From the Windows desktop, press F3, which brings up the Find: All Files box (or the Search Results box in Windows Me). Make sure Include subfolders is checked (Advanced Options and Search Subfolders in Windows Me) and the 'Look in' field shows My Computer, then type *.dll in the 'Named' field. The results window will be jammed with files. Sort them by selecting View, Details and clicking the Name column heading.

Search tip: To ease your search, first look for DLLs that cause the most trouble, which are usually files that begin with the following letters: BWCC, CO, CTL, MFC, MSV, and OLE. Use the "wild card" trick and add *.dll after each set of those letters. For instance, typing MFC*.dll will find all DLLs that start with MFC.

3. Compare and zap the duplicates. To do this, right-click each duplicate file, select Properties, and click the Version tab. Then compare the versions (and I'll bet files with higher version numbers will be in the Windows System folder). Remember: The date isn't important--it's the version number that is critical.

4. Rename the DLLs. If you discover a DLL with a lower version number in an application's folder and in the Windows System folder, don't delete it. Instead, highlight the file and press F2 to rename the file extension to .d_l. Doing so keeps the old DLL version from loading and forces the program to look in the System folder for the right DLL. After each DLL renaming ceremony, reboot your PC. If all's well, rename more old DLLs.

Shortcut: Download a copy of DLL Checker, a shareware program that finds and highlights duplicate DLLs; it makes renaming DLLs quick and easy.

Stomp Out Web Woes
Have you noticed how many problems you encounter while foraging on the Web? If you're like me, you run into slow connections and browsers that freeze. Dig in. I have plenty of solutions.

Download Dilemmas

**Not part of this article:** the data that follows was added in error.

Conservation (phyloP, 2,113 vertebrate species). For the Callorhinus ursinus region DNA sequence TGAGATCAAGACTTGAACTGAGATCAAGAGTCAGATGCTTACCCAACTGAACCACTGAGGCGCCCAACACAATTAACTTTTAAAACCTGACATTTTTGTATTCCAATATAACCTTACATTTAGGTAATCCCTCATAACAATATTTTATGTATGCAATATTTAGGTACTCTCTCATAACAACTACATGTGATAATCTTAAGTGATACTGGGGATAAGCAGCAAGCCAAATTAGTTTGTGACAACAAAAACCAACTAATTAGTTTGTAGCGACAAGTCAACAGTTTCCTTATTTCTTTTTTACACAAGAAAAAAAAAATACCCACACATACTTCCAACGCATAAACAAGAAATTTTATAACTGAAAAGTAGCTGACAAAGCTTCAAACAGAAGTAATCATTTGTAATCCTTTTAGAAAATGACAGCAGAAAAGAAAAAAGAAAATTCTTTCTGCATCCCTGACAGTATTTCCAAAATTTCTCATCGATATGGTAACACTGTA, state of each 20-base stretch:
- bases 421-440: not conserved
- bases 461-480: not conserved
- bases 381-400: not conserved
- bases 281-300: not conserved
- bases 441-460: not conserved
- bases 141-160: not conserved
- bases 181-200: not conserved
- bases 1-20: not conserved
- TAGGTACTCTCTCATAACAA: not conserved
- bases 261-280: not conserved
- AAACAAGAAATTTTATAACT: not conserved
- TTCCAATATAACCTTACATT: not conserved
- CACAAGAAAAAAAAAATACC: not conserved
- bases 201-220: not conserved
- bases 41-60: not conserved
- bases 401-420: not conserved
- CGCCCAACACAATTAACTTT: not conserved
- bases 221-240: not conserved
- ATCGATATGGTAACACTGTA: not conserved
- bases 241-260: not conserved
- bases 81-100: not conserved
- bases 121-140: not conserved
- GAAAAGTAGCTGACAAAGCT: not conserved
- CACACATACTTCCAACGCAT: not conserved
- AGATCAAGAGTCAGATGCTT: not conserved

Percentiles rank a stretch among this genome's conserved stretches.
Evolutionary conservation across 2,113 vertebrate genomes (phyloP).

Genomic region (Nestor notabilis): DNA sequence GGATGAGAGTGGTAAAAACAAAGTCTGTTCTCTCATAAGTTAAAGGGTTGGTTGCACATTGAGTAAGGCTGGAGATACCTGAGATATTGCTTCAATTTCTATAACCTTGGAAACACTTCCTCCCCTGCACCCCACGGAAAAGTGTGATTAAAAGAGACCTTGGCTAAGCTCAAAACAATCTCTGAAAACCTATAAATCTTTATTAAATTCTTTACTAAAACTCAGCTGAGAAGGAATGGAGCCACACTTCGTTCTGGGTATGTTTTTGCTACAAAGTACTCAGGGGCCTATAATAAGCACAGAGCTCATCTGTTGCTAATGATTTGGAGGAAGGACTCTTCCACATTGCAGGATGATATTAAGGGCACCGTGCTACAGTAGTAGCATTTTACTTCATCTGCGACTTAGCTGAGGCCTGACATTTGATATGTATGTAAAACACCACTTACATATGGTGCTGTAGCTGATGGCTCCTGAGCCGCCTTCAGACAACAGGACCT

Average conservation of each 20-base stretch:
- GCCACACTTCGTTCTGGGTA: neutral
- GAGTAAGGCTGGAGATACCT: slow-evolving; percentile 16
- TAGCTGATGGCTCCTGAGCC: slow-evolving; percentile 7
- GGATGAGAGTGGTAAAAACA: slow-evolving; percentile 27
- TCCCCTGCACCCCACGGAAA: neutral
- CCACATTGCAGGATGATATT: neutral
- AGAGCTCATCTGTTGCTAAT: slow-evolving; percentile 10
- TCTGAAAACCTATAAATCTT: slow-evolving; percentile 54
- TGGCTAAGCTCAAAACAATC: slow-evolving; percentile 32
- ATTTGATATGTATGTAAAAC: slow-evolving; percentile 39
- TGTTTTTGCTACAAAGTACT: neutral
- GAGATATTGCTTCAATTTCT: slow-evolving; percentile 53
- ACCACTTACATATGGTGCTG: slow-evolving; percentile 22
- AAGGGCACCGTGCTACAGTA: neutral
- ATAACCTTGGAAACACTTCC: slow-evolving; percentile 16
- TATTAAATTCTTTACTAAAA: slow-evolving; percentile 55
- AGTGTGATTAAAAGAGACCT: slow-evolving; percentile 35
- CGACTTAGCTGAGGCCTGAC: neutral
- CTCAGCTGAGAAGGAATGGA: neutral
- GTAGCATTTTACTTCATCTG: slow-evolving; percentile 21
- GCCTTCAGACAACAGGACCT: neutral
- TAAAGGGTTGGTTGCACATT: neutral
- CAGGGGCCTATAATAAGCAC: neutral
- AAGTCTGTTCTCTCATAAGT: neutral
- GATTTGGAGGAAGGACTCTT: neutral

Trouble: You find a cool file you want to download. You click the link, but it just plays dumb, displaying itself in your browser instead of downloading.

Fix: Don't get riled up, this one's easy: Within Internet Explorer, place your cursor on the download link and right-click. Select Save Link As or Save Target As. If you're using Netscape, hold down the Shift key while clicking on the link.

IE Stops Working

Trouble: You're Web-surfing along smoothly, and life's good. Then one day, your system locks up. No sweat, you think. You reboot, but IE won't load.

Fix: First thing to do is call Bill Gates and complain. While you're waiting on hold, run ScanDisk: Select Start, Programs, Accessories, System Tools, ScanDisk. If you're lucky, this step alone will fix the problem. Even if the program still won't run, it's the first thing you need to do in preparation for the next step.

If you're using IE 5.5 (and I urge you to upgrade, if only for the following feature), you can easily repair the program. Go to Start, Settings, Control Panel, and open Add/Remove Programs. Scroll to IE and click Add/Remove. Choose Repair Internet Explorer and pack up your cares and woes. (Microsoft Office 2000 has the same feature for Word and its other applications.)

Web Site Not Found

Trouble: You can send and receive e-mail but can't browse the Web.

Fix: Check your fingers if you're seeing typical Web error messages--'400 - Bad request', '404 - Not Found', or 'File Not found'. Any of those errors means you may have typed the Web address incorrectly. Check the syntax and try again. If that doesn't fix the problem, you'll need to check if another program (or someone else using your PC) fiddled with your browser's proxy settings, which determine the way your computer looks for data on the Internet.

If you use IE, you'll need to go to Tools, Internet Options and click Connections. Click LAN settings and check Use a proxy server. Then click Advanced and see if there's a familiar-sounding program listed in the 'HTTP' field. My guess is you may have once experimented with--and subsequently uninstalled--a program that changed your browser's proxy settings.

If you use Netscape Navigator, you must first click Edit, Preferences, double-click the category Advanced, and select Proxies. In the panel on the right, choose 'Direct connection to the Internet.' As with IE, check Netscape's Manual Proxy configuration for a leftover program.

Poky Internet Connections

Trouble: Your Internet connection is slow--small files download as if they're coming from Afghanistan by way of Norway.

Fix: Move to Norway. Just kidding. You'll need to experiment with a couple of things. If you're using a phone line to dial into the Internet, try another access number. While online, check your connection speed by clicking the modem icon in the system tray. No difference? Try another line or call your ISP and complain (switch ISPs if they won't help you).